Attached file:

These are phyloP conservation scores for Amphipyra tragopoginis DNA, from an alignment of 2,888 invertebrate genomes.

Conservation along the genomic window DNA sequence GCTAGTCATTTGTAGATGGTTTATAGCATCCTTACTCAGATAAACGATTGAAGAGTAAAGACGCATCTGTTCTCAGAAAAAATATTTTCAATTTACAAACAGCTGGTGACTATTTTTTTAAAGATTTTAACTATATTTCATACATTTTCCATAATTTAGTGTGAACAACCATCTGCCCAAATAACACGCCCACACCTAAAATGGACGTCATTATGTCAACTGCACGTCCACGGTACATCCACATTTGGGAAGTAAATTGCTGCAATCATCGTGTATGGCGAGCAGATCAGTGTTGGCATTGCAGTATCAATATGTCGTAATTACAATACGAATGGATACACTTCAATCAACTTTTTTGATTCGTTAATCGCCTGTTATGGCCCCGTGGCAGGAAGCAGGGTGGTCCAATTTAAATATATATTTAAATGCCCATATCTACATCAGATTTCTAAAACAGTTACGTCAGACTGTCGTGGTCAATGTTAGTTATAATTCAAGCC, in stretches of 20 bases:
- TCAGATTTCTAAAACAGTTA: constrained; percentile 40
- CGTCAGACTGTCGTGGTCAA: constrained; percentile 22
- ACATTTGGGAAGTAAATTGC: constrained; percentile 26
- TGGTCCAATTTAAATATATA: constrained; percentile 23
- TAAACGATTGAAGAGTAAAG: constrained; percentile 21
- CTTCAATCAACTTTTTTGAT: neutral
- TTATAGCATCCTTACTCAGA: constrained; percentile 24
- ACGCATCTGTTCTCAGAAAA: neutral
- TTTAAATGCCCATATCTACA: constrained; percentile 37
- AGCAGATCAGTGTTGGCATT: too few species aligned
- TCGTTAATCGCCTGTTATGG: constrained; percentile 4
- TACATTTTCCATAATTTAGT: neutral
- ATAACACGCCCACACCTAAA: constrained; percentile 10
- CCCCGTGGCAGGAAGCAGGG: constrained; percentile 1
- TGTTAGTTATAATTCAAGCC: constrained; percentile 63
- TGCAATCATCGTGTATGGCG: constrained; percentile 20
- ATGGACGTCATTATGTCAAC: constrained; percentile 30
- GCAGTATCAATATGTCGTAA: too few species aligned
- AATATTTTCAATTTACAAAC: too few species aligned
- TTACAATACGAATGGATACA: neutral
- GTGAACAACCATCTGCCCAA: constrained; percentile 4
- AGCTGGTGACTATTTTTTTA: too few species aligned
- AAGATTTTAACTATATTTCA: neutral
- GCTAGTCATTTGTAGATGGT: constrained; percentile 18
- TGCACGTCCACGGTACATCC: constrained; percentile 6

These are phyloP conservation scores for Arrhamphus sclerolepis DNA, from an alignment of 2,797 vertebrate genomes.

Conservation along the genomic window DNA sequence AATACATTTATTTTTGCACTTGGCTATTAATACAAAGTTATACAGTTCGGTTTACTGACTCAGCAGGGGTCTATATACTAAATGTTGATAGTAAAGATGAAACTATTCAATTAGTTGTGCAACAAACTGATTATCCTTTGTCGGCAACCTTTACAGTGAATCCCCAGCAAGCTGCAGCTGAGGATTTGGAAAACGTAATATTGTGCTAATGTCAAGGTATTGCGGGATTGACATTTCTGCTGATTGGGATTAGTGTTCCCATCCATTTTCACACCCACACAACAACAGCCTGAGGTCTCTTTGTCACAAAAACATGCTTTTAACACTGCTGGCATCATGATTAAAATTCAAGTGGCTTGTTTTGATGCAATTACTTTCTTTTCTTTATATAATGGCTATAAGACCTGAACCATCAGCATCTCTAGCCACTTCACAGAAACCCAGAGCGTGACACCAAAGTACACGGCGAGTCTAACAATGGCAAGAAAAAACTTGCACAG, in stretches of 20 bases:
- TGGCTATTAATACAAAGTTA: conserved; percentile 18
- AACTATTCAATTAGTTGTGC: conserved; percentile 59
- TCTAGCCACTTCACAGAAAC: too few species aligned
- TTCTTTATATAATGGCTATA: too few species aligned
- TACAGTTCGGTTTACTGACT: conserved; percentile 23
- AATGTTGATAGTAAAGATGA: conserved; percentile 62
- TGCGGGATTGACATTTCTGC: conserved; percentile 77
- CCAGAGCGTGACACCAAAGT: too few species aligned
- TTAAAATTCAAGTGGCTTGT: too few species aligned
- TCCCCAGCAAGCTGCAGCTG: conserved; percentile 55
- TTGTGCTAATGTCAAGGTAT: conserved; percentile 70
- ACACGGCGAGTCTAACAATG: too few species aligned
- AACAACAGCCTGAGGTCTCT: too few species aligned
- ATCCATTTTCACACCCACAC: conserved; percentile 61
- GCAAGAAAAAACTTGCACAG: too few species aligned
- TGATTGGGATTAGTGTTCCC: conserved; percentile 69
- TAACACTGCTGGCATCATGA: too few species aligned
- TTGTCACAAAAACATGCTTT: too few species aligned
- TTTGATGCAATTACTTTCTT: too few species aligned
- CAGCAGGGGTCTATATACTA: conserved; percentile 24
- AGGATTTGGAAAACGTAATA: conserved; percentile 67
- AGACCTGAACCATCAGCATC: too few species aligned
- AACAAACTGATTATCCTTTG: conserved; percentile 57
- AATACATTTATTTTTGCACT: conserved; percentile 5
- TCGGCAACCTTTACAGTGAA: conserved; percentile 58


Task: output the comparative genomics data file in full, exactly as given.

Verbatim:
These are phyloP conservation scores for Amphipyra tragopoginis DNA, from an alignment of 2,888 invertebrate genomes.

Conservation along the genomic window DNA sequence GCTAGTCATTTGTAGATGGTTTATAGCATCCTTACTCAGATAAACGATTGAAGAGTAAAGACGCATCTGTTCTCAGAAAAAATATTTTCAATTTACAAACAGCTGGTGACTATTTTTTTAAAGATTTTAACTATATTTCATACATTTTCCATAATTTAGTGTGAACAACCATCTGCCCAAATAACACGCCCACACCTAAAATGGACGTCATTATGTCAACTGCACGTCCACGGTACATCCACATTTGGGAAGTAAATTGCTGCAATCATCGTGTATGGCGAGCAGATCAGTGTTGGCATTGCAGTATCAATATGTCGTAATTACAATACGAATGGATACACTTCAATCAACTTTTTTGATTCGTTAATCGCCTGTTATGGCCCCGTGGCAGGAAGCAGGGTGGTCCAATTTAAATATATATTTAAATGCCCATATCTACATCAGATTTCTAAAACAGTTACGTCAGACTGTCGTGGTCAATGTTAGTTATAATTCAAGCC, in stretches of 20 bases:
- TCAGATTTCTAAAACAGTTA: constrained; percentile 40
- CGTCAGACTGTCGTGGTCAA: constrained; percentile 22
- ACATTTGGGAAGTAAATTGC: constrained; percentile 26
- TGGTCCAATTTAAATATATA: constrained; percentile 23
- TAAACGATTGAAGAGTAAAG: constrained; percentile 21
- CTTCAATCAACTTTTTTGAT: neutral
- TTATAGCATCCTTACTCAGA: constrained; percentile 24
- ACGCATCTGTTCTCAGAAAA: neutral
- TTTAAATGCCCATATCTACA: constrained; percentile 37
- AGCAGATCAGTGTTGGCATT: too few species aligned
- TCGTTAATCGCCTGTTATGG: constrained; percentile 4
- TACATTTTCCATAATTTAGT: neutral
- ATAACACGCCCACACCTAAA: constrained; percentile 10
- CCCCGTGGCAGGAAGCAGGG: constrained; percentile 1
- TGTTAGTTATAATTCAAGCC: constrained; percentile 63
- TGCAATCATCGTGTATGGCG: constrained; percentile 20
- ATGGACGTCATTATGTCAAC: constrained; percentile 30
- GCAGTATCAATATGTCGTAA: too few species aligned
- AATATTTTCAATTTACAAAC: too few species aligned
- TTACAATACGAATGGATACA: neutral
- GTGAACAACCATCTGCCCAA: constrained; percentile 4
- AGCTGGTGACTATTTTTTTA: too few species aligned
- AAGATTTTAACTATATTTCA: neutral
- GCTAGTCATTTGTAGATGGT: constrained; percentile 18
- TGCACGTCCACGGTACATCC: constrained; percentile 6

These are phyloP conservation scores for Arrhamphus sclerolepis DNA, from an alignment of 2,797 vertebrate genomes.

Conservation along the genomic window DNA sequence AATACATTTATTTTTGCACTTGGCTATTAATACAAAGTTATACAGTTCGGTTTACTGACTCAGCAGGGGTCTATATACTAAATGTTGATAGTAAAGATGAAACTATTCAATTAGTTGTGCAACAAACTGATTATCCTTTGTCGGCAACCTTTACAGTGAATCCCCAGCAAGCTGCAGCTGAGGATTTGGAAAACGTAATATTGTGCTAATGTCAAGGTATTGCGGGATTGACATTTCTGCTGATTGGGATTAGTGTTCCCATCCATTTTCACACCCACACAACAACAGCCTGAGGTCTCTTTGTCACAAAAACATGCTTTTAACACTGCTGGCATCATGATTAAAATTCAAGTGGCTTGTTTTGATGCAATTACTTTCTTTTCTTTATATAATGGCTATAAGACCTGAACCATCAGCATCTCTAGCCACTTCACAGAAACCCAGAGCGTGACACCAAAGTACACGGCGAGTCTAACAATGGCAAGAAAAAACTTGCACAG, in stretches of 20 bases:
- TGGCTATTAATACAAAGTTA: conserved; percentile 18
- AACTATTCAATTAGTTGTGC: conserved; percentile 59
- TCTAGCCACTTCACAGAAAC: too few species aligned
- TTCTTTATATAATGGCTATA: too few species aligned
- TACAGTTCGGTTTACTGACT: conserved; percentile 23
- AATGTTGATAGTAAAGATGA: conserved; percentile 62
- TGCGGGATTGACATTTCTGC: conserved; percentile 77
- CCAGAGCGTGACACCAAAGT: too few species aligned
- TTAAAATTCAAGTGGCTTGT: too few species aligned
- TCCCCAGCAAGCTGCAGCTG: conserved; percentile 55
- TTGTGCTAATGTCAAGGTAT: conserved; percentile 70
- ACACGGCGAGTCTAACAATG: too few species aligned
- AACAACAGCCTGAGGTCTCT: too few species aligned
- ATCCATTTTCACACCCACAC: conserved; percentile 61
- GCAAGAAAAAACTTGCACAG: too few species aligned
- TGATTGGGATTAGTGTTCCC: conserved; percentile 69
- TAACACTGCTGGCATCATGA: too few species aligned
- TTGTCACAAAAACATGCTTT: too few species aligned
- TTTGATGCAATTACTTTCTT: too few species aligned
- CAGCAGGGGTCTATATACTA: conserved; percentile 24
- AGGATTTGGAAAACGTAATA: conserved; percentile 67
- AGACCTGAACCATCAGCATC: too few species aligned
- AACAAACTGATTATCCTTTG: conserved; percentile 57
- AATACATTTATTTTTGCACT: conserved; percentile 5
- TCGGCAACCTTTACAGTGAA: conserved; percentile 58